Shade

Roman Mars:
This is 99% Invisible. I’m Roman Mars.

Roman Mars:
Last October, the mayor of LA, Eric Garcetti gave a speech about one of the biggest issues facing his city. It’s just way too hot.

Eric Garcetti:
“We know that climate change is not an abstract crisis. This is the fight of our lives.”

News Anchor:
“Mayor Eric Garcetti in South Los Angeles today, rolling out key elements of his Cool Streets Program.”

Eric Garcetti:
“This is the first of five neighborhoods across the city where we’re rolling out new features that’ll help us lower our temperatures.”

Roman Mars:
The city is trying lots of things to cool down temperatures like painting sidewalks white. But the easiest way to solve this problem is shade, just creating shade. Lots of neighborhoods in LA don’t have tree coverage or high rise buildings, and because of city bylaws, it’s really difficult to build features like shade sails or canopies. Journalist Sam Bloch has spent a lot of time looking into shade so I sat down to talk with him about why shade is actually a matter of life or death for people living in really sunny places.

Roman Mars:
So you used to live in Los Angeles and what did you notice about Los Angeles when you started walking around the city?

Sam Bloch:
What did I notice? I noticed that there was no one around. I noticed that the people who were around would have to position themselves in such a way to protect themselves from the sunlight.

Roman Mars:
What do you mean?

Sam Bloch:
I noticed people waiting for the buses behind telephone poles, and I noticed people waiting behind the people waiting behind telephone poles because there was only that small sliver of shade that people were protected from the sunlight.

Roman Mars:
Why is shade so important?

Sam Bloch:
Los Angeles, like almost every city in the world, is heating up. There are some scientists who I speak to who have found that in hot, dry, arid environments like Los Angeles, but also Phoenix, that shade is the most important factor when it comes to human comfort – more than air temperature, more than humidity, more than wind speed, and there’s a close relationship between human thermal comfort and mortality and illness and heat stroke. If you don’t have shade, if you’re not protected from the sun, you can become dizzy, you can become disoriented, you can become confused, lethargic, dehydrated. If you are obese or elderly or pregnant, that can tip into more dangerous things like heart attack or organ failure.

Roman Mars:
And so what is the magnitude of the problem in LA?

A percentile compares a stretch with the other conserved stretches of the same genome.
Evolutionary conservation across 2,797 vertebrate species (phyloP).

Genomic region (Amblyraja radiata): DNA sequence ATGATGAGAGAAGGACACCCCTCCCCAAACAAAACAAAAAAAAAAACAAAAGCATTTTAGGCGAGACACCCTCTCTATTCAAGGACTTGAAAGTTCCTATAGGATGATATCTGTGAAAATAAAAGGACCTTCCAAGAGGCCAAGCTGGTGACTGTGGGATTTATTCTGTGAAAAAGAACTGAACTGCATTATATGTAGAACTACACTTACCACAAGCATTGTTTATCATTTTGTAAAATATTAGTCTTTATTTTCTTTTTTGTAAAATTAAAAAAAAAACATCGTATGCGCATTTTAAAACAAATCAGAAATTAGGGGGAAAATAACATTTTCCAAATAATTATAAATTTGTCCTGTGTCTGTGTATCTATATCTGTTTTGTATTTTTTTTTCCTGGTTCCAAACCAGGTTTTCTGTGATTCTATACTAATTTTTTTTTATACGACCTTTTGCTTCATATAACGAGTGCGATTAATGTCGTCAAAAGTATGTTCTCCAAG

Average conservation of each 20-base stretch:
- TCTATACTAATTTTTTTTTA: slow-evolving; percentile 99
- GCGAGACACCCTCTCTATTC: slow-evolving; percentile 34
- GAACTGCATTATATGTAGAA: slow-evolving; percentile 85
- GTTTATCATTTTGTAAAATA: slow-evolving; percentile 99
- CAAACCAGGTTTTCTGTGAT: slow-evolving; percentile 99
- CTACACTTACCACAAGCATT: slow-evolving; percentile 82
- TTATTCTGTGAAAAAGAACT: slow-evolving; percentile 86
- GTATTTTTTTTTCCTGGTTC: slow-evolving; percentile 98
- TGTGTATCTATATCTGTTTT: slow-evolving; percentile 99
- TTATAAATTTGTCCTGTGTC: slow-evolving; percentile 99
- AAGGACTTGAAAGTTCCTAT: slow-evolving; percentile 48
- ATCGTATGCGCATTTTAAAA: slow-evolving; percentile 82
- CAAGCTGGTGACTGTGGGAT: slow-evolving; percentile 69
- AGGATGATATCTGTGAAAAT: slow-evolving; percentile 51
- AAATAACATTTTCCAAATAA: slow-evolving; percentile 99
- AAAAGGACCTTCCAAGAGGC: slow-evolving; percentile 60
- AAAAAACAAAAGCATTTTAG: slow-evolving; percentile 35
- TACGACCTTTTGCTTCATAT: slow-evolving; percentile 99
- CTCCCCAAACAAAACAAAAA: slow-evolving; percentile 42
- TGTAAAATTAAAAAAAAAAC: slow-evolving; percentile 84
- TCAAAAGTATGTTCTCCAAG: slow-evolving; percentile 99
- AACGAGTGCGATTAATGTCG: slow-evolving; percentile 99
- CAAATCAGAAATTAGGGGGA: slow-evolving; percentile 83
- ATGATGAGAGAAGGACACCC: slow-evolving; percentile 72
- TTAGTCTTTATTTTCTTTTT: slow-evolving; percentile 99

Sam Bloch:
There are a few different ways of thinking about it. We can talk about shade in terms of tree canopy, which is a very serious problem. Los Angeles has terribly unequal tree canopy and by tree canopy I just mean coverage. Let’s say you’re an outer space looking down on LA, you’ll see parts of the city that are covered in green, and you’ll see parts of the city that are not, that are baking in asphalt, and those, to a tee, follow lines of wealth. It’s a problem with tree canopy. It’s a problem in terms of the built urban form. Los Angeles is notoriously anti-density. Los Angeles has this image of itself as not being New York City. In fact, being the anti-New York City. So sunlight and open space is a part of the culture, and that’s not necessarily a problem, but it becomes a problem when you can’t escape it.

Roman Mars:
Right. So there are no tall buildings to provide some measure of shade?

Sam Bloch:
I wouldn’t go as far as to say there are no tall buildings. However, there are a few tall buildings-

Roman Mars:
And they are spaced pretty far apart.

Sam Bloch:
Correct. They’re located in certain height districts, Downtown being one of them. And even some areas that city planners have designated to be taller neighborhoods. Even today, there’s still fought and contested by neighborhood activists.

Roman Mars:
So I’ve seen old pictures and I get a sense that Los Angeles used to be greener, like there was a lot of shade. So tell me how the city was designed and how it developed into this.

Sam Bloch:
So was Los Angeles was a Prairie. If you look at photos of LA from 150 years ago, it’s all grasslands. And when it was settled by the Spanish, downtown – which was the original settlement – was laid out according to the ‘Law of the Indies’. The city would roughly conform to a 45-degree angle, so you could have sunlight in the winter and shade and shadow in the summer.